Who can crease the most greetings cards in 60 seconds using the hand cranked, manually operated CreaseStream mini and win the £1,500 unit outright? This was the challenge set by CreaseStream LLP to co-exhibitors and visitors alike that attended the recent Progressive Greetings Live 2013 show, held at the Business Centre in Islington, London on 14-15 May.
The competition was tight until Katrina Wight stepped up to take her turn, and having confessed that she had never won anything of real value, she didn’t fancy her chances - yet her score of 47 beat her nearest rival by a clear 7 cards. Katrina, who specialises in creating her own hand drawn illustrations of dogs and cats and adapting them for her brand of greeting cards, was delighted with her triumph, she commented; “I use a scalpel to crease my cards, which works ok, but the CreaseStream produces a better result and is much, much faster, enabling me to create products that are more cost effective.”
Katrina presently runs her company under her name, Katrina R Wight, but is expanding fast and is looking to change this soon. As well as being fun, Katrina’s products are of high quality and integrity, one of the principal aims of her business is to be environmentally conscious – all of her products are currently made using 100% recycled card and paper.
Graham Harris, the founder of CreaseStream LLP was delighted that such a gifted person with artistic ability and strong views about the environment should win his machine, he explained; “There is some synergy between us, we also work hard to produce something unique and creative that is less harmful to our environment, many of our products require no electrical input, yet can produce more output than those that rely on such appliances.”
The CreaseStream mini range starts with the manual hand fed version, the user simply feeds materials from 75-400gsm and up to 52cm in width, whilst turning the handle to drive the stock through the tooling shafts. The secret is in the patented rubber creasing devices that mount the shafts to create the quality finish customers require, the gentle application isn’t destructive and it prevents the common problem of cracking when folding is implemented. Optional micro-perforating devices can be set to give users more scope to produce a wider range of finishing applications. The Quick-feed version is supplied with a clever sheet feeding mechanism that speeds up output to an average of 3,000 sheets per hour. The handle is discarded on the Auto-feed version as it is motorised and will easily produce over 4,000 sheets per hour.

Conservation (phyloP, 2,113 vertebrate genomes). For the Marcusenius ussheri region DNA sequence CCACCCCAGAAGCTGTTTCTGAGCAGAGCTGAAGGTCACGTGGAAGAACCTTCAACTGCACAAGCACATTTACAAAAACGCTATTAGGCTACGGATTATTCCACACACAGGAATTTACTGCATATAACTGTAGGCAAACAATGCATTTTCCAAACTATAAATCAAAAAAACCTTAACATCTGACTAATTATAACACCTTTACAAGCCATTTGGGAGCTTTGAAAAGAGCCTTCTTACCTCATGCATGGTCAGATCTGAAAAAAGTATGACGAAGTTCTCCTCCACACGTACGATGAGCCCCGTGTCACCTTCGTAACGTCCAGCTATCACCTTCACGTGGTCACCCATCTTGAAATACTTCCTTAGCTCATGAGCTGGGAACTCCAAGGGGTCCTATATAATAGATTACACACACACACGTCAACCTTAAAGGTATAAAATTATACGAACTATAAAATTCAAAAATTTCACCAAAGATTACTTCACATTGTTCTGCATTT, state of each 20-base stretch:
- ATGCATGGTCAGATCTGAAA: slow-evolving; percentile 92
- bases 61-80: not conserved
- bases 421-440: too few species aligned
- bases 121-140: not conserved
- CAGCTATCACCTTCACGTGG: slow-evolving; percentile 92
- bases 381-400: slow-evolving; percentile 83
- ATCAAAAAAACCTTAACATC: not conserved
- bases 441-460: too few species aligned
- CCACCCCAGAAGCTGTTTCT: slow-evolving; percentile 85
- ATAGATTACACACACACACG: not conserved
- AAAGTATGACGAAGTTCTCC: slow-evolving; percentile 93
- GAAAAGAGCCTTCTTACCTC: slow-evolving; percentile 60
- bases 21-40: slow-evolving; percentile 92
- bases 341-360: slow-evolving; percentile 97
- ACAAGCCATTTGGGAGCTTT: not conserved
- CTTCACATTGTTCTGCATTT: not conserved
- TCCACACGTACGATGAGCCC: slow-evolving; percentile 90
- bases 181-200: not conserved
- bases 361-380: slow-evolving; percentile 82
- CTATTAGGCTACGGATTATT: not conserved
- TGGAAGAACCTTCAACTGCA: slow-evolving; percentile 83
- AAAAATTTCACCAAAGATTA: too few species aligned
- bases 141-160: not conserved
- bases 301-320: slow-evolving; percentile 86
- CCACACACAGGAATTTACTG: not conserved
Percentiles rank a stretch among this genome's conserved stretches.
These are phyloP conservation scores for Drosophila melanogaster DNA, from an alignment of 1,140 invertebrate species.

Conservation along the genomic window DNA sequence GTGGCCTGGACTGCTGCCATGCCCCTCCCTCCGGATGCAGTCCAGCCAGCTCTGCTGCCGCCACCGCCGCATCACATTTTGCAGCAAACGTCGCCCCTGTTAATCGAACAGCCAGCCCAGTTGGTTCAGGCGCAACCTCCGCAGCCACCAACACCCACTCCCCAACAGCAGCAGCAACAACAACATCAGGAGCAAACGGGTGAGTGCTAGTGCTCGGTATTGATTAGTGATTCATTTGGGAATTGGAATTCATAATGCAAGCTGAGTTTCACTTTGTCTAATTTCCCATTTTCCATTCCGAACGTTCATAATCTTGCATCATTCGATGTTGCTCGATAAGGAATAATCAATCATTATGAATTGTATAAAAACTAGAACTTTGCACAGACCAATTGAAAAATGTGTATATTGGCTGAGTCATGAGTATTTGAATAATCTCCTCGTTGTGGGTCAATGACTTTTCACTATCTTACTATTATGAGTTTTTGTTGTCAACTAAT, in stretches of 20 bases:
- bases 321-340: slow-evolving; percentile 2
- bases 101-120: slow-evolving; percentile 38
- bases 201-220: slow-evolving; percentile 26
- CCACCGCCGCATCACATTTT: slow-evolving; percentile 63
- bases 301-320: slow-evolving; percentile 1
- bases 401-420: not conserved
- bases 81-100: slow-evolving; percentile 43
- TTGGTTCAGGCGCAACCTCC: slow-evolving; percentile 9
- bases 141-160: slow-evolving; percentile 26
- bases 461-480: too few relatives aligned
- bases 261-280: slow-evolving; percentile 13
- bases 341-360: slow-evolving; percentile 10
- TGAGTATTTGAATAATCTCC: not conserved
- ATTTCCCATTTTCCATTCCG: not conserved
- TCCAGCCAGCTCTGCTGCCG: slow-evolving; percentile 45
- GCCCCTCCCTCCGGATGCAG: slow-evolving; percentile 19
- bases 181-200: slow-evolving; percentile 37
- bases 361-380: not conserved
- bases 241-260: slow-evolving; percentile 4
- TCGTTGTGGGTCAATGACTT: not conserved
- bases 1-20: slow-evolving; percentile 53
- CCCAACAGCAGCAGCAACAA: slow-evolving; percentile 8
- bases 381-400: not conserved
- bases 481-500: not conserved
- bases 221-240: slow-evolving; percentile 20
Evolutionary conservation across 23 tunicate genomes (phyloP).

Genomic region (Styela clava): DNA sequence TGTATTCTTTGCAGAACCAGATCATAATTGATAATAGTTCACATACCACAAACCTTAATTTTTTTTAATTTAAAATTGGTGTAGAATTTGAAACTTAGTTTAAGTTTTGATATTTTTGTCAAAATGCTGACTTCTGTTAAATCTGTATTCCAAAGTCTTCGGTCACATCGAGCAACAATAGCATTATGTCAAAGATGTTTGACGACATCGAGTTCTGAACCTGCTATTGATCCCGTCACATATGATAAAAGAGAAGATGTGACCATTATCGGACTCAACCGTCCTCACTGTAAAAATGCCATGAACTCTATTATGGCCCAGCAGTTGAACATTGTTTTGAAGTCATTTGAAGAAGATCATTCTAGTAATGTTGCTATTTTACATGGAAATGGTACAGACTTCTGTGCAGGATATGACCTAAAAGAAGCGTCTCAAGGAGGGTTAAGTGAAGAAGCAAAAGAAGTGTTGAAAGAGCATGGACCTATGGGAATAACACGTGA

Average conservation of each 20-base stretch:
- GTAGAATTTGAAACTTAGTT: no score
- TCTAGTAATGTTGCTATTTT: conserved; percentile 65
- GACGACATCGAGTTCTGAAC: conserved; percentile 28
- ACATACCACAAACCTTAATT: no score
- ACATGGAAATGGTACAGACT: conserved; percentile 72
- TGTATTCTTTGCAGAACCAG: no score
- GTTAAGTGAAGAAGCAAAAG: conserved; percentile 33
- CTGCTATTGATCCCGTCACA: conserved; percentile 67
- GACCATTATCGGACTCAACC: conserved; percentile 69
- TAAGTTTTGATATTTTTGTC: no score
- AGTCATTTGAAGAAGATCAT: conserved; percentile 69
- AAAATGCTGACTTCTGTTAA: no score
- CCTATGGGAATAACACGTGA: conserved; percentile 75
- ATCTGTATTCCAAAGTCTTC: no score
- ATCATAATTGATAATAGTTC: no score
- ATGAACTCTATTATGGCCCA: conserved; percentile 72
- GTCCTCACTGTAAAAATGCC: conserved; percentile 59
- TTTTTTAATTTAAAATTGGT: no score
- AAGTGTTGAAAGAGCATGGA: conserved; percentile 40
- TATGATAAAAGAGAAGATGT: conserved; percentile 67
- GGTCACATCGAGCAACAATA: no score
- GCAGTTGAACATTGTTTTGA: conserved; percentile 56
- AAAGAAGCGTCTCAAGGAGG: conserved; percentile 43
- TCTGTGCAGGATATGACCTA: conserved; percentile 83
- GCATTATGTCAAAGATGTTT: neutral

During the duration of the London show, the CreaseStream team set out to demonstrate how their innovative series of cost effective creasing solutions could meet the needs of card designers and buyers that may be looking for ways of improving their finished products, and the competition they ran helped to generate invaluable feedback.
According to Harris, creative designers fall into three categories, they use basic scalpels or rulers to score their card stock, they buy in pre-scored substrates or they outsource their artwork so their local printers take care of everything. Because of the growing popularity of card creation coupled with the increase in digital print processing, the problems of cracking are becoming more evident, and there lies an opportunity.
Harris feels that there aren’t enough simple and straight forward creasing solutions in the market to accommodate designers who cannot justify the cost of an automatic machine, he explains; “Those that produce greetings cards have always improvised using basic hand tools that are available through craft shops, why would they want to pay thousands of pounds for something that is more relevant to the high street printer? Our rotary method of creasing lends itself to this market because it is faster and more accurate than most of the “clumsy” types of desk top solutions in the lower price bracket. We are partly there and can address some of the market, and now we are working to develop something to suit the majority, this show has taught us a lot.”
To see videos of the CreaseStream machines in action, go to www.creasestream.com